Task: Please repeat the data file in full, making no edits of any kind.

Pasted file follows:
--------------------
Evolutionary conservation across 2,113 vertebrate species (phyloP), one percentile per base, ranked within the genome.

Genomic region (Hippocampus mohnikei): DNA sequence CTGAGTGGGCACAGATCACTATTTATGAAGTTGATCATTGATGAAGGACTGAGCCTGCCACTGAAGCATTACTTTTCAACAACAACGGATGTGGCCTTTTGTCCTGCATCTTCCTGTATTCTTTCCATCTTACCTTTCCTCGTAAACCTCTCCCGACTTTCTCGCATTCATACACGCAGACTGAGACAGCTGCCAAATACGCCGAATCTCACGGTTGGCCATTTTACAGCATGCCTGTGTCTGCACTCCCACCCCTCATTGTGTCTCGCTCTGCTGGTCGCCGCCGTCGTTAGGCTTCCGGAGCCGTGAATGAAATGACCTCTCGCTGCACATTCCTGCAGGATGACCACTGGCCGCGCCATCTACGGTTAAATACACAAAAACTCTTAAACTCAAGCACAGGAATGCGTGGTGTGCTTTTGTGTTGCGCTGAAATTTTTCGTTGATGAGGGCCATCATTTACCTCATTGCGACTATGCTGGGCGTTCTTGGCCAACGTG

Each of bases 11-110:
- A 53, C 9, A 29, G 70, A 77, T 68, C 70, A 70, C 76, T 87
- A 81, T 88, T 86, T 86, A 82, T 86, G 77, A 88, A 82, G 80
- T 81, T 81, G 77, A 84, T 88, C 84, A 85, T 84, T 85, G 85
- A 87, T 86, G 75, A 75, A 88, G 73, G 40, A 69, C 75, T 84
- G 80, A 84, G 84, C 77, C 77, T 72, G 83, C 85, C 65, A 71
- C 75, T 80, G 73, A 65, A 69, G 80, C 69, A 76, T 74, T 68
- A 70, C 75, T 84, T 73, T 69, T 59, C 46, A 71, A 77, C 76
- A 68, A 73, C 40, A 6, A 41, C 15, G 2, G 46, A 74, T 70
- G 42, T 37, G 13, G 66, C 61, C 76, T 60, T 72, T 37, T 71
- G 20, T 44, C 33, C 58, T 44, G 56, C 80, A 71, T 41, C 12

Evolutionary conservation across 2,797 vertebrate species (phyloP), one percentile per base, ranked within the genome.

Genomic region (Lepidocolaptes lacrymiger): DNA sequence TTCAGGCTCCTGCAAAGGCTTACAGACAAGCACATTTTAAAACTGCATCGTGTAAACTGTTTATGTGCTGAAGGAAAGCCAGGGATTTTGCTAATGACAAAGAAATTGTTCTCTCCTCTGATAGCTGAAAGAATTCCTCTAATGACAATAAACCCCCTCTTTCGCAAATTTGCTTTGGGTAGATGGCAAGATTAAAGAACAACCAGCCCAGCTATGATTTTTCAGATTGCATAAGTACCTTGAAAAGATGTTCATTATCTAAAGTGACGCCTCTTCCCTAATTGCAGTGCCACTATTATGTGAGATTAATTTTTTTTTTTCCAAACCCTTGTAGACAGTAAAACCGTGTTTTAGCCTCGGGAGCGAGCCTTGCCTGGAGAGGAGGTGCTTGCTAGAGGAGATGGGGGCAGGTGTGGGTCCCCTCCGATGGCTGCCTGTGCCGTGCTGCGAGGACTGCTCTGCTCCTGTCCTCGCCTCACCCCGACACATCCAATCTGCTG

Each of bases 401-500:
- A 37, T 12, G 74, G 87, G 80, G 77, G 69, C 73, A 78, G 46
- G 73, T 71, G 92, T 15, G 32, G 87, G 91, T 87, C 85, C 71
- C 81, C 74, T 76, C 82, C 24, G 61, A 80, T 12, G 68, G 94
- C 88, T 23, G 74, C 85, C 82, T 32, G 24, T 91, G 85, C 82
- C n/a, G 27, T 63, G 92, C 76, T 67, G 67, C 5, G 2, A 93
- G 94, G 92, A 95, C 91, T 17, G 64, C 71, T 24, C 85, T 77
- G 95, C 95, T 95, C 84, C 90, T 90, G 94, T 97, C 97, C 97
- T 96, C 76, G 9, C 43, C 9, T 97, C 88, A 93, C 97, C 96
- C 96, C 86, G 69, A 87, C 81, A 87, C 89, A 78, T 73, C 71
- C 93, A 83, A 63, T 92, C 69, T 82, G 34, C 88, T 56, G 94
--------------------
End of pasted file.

Evolutionary conservation across 2,113 vertebrate species (phyloP), one percentile per base, ranked within the genome.

Genomic region (Hippocampus mohnikei): DNA sequence CTGAGTGGGCACAGATCACTATTTATGAAGTTGATCATTGATGAAGGACTGAGCCTGCCACTGAAGCATTACTTTTCAACAACAACGGATGTGGCCTTTTGTCCTGCATCTTCCTGTATTCTTTCCATCTTACCTTTCCTCGTAAACCTCTCCCGACTTTCTCGCATTCATACACGCAGACTGAGACAGCTGCCAAATACGCCGAATCTCACGGTTGGCCATTTTACAGCATGCCTGTGTCTGCACTCCCACCCCTCATTGTGTCTCGCTCTGCTGGTCGCCGCCGTCGTTAGGCTTCCGGAGCCGTGAATGAAATGACCTCTCGCTGCACATTCCTGCAGGATGACCACTGGCCGCGCCATCTACGGTTAAATACACAAAAACTCTTAAACTCAAGCACAGGAATGCGTGGTGTGCTTTTGTGTTGCGCTGAAATTTTTCGTTGATGAGGGCCATCATTTACCTCATTGCGACTATGCTGGGCGTTCTTGGCCAACGTG

Each of bases 11-110:
- A 53, C 9, A 29, G 70, A 77, T 68, C 70, A 70, C 76, T 87
- A 81, T 88, T 86, T 86, A 82, T 86, G 77, A 88, A 82, G 80
- T 81, T 81, G 77, A 84, T 88, C 84, A 85, T 84, T 85, G 85
- A 87, T 86, G 75, A 75, A 88, G 73, G 40, A 69, C 75, T 84
- G 80, A 84, G 84, C 77, C 77, T 72, G 83, C 85, C 65, A 71
- C 75, T 80, G 73, A 65, A 69, G 80, C 69, A 76, T 74, T 68
- A 70, C 75, T 84, T 73, T 69, T 59, C 46, A 71, A 77, C 76
- A 68, A 73, C 40, A 6, A 41, C 15, G 2, G 46, A 74, T 70
- G 42, T 37, G 13, G 66, C 61, C 76, T 60, T 72, T 37, T 71
- G 20, T 44, C 33, C 58, T 44, G 56, C 80, A 71, T 41, C 12

Evolutionary conservation across 2,797 vertebrate species (phyloP), one percentile per base, ranked within the genome.

Genomic region (Lepidocolaptes lacrymiger): DNA sequence TTCAGGCTCCTGCAAAGGCTTACAGACAAGCACATTTTAAAACTGCATCGTGTAAACTGTTTATGTGCTGAAGGAAAGCCAGGGATTTTGCTAATGACAAAGAAATTGTTCTCTCCTCTGATAGCTGAAAGAATTCCTCTAATGACAATAAACCCCCTCTTTCGCAAATTTGCTTTGGGTAGATGGCAAGATTAAAGAACAACCAGCCCAGCTATGATTTTTCAGATTGCATAAGTACCTTGAAAAGATGTTCATTATCTAAAGTGACGCCTCTTCCCTAATTGCAGTGCCACTATTATGTGAGATTAATTTTTTTTTTTCCAAACCCTTGTAGACAGTAAAACCGTGTTTTAGCCTCGGGAGCGAGCCTTGCCTGGAGAGGAGGTGCTTGCTAGAGGAGATGGGGGCAGGTGTGGGTCCCCTCCGATGGCTGCCTGTGCCGTGCTGCGAGGACTGCTCTGCTCCTGTCCTCGCCTCACCCCGACACATCCAATCTGCTG

Each of bases 401-500:
- A 37, T 12, G 74, G 87, G 80, G 77, G 69, C 73, A 78, G 46
- G 73, T 71, G 92, T 15, G 32, G 87, G 91, T 87, C 85, C 71
- C 81, C 74, T 76, C 82, C 24, G 61, A 80, T 12, G 68, G 94
- C 88, T 23, G 74, C 85, C 82, T 32, G 24, T 91, G 85, C 82
- C n/a, G 27, T 63, G 92, C 76, T 67, G 67, C 5, G 2, A 93
- G 94, G 92, A 95, C 91, T 17, G 64, C 71, T 24, C 85, T 77
- G 95, C 95, T 95, C 84, C 90, T 90, G 94, T 97, C 97, C 97
- T 96, C 76, G 9, C 43, C 9, T 97, C 88, A 93, C 97, C 96
- C 96, C 86, G 69, A 87, C 81, A 87, C 89, A 78, T 73, C 71
- C 93, A 83, A 63, T 92, C 69, T 82, G 34, C 88, T 56, G 94